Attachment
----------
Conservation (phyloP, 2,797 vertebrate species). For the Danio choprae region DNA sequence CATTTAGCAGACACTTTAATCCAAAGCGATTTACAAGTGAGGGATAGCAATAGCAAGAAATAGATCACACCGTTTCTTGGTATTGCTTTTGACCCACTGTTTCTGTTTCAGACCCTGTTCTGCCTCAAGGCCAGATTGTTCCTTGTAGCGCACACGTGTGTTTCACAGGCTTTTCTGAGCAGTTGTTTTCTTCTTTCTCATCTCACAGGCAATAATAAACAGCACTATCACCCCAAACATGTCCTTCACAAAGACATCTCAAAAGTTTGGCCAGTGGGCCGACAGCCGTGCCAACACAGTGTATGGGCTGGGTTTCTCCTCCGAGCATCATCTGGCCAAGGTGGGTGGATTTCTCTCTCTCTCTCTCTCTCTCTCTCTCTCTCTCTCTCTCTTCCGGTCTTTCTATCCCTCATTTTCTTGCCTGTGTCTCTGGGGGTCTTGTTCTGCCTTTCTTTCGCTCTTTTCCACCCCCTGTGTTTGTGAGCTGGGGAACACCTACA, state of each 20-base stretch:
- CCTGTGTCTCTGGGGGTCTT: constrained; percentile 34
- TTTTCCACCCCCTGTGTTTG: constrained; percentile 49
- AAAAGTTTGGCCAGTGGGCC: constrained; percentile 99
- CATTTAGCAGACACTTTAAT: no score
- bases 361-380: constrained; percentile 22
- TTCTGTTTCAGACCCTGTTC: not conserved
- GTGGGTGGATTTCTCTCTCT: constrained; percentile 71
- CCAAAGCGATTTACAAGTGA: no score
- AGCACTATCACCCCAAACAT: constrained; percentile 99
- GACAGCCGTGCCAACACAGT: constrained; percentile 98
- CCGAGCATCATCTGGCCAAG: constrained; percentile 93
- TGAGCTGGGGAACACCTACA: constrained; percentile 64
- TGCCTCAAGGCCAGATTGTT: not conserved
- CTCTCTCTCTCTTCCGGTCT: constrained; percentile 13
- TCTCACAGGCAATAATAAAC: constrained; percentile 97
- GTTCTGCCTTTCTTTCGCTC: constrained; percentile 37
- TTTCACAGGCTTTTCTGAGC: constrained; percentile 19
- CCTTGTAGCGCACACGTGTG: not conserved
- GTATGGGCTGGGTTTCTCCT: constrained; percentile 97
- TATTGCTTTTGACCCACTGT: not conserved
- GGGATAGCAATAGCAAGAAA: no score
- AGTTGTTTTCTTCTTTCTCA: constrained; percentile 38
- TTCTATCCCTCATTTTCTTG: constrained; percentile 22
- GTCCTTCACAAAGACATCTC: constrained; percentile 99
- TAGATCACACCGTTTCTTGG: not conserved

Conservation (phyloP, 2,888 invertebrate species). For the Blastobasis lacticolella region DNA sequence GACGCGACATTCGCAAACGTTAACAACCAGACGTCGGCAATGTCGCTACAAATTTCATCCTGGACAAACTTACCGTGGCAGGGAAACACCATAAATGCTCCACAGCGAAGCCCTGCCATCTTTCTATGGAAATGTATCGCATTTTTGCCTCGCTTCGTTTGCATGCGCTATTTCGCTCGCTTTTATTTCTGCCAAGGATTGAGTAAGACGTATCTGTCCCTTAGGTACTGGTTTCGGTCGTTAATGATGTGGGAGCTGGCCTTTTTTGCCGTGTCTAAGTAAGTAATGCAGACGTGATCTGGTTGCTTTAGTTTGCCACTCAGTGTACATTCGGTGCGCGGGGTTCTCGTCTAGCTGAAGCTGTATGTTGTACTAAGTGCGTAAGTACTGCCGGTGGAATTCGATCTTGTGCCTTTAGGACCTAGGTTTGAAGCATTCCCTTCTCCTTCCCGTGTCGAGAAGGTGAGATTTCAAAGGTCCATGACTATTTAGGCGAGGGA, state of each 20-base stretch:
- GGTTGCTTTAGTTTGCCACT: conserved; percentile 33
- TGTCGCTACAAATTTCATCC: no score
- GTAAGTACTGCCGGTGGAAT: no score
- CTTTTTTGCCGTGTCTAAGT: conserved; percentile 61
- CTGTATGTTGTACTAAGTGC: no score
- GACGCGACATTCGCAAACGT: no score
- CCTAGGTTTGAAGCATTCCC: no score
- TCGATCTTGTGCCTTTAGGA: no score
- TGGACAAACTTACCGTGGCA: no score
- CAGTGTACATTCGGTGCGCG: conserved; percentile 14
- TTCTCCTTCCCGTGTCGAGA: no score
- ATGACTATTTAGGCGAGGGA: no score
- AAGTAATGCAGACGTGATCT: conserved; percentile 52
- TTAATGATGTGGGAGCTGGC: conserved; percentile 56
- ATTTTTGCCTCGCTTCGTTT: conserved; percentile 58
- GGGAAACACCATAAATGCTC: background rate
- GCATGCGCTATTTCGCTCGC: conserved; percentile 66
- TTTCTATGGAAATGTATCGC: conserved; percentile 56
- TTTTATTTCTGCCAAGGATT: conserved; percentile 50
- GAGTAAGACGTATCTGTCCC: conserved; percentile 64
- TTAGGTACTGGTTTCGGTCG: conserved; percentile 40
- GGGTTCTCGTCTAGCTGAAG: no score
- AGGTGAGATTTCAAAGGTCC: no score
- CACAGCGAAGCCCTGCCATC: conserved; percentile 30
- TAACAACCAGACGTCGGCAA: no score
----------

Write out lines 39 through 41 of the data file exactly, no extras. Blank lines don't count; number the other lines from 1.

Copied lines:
- ATGACTATTTAGGCGAGGGA: no score
- AAGTAATGCAGACGTGATCT: conserved; percentile 52
- TTAATGATGTGGGAGCTGGC: conserved; percentile 56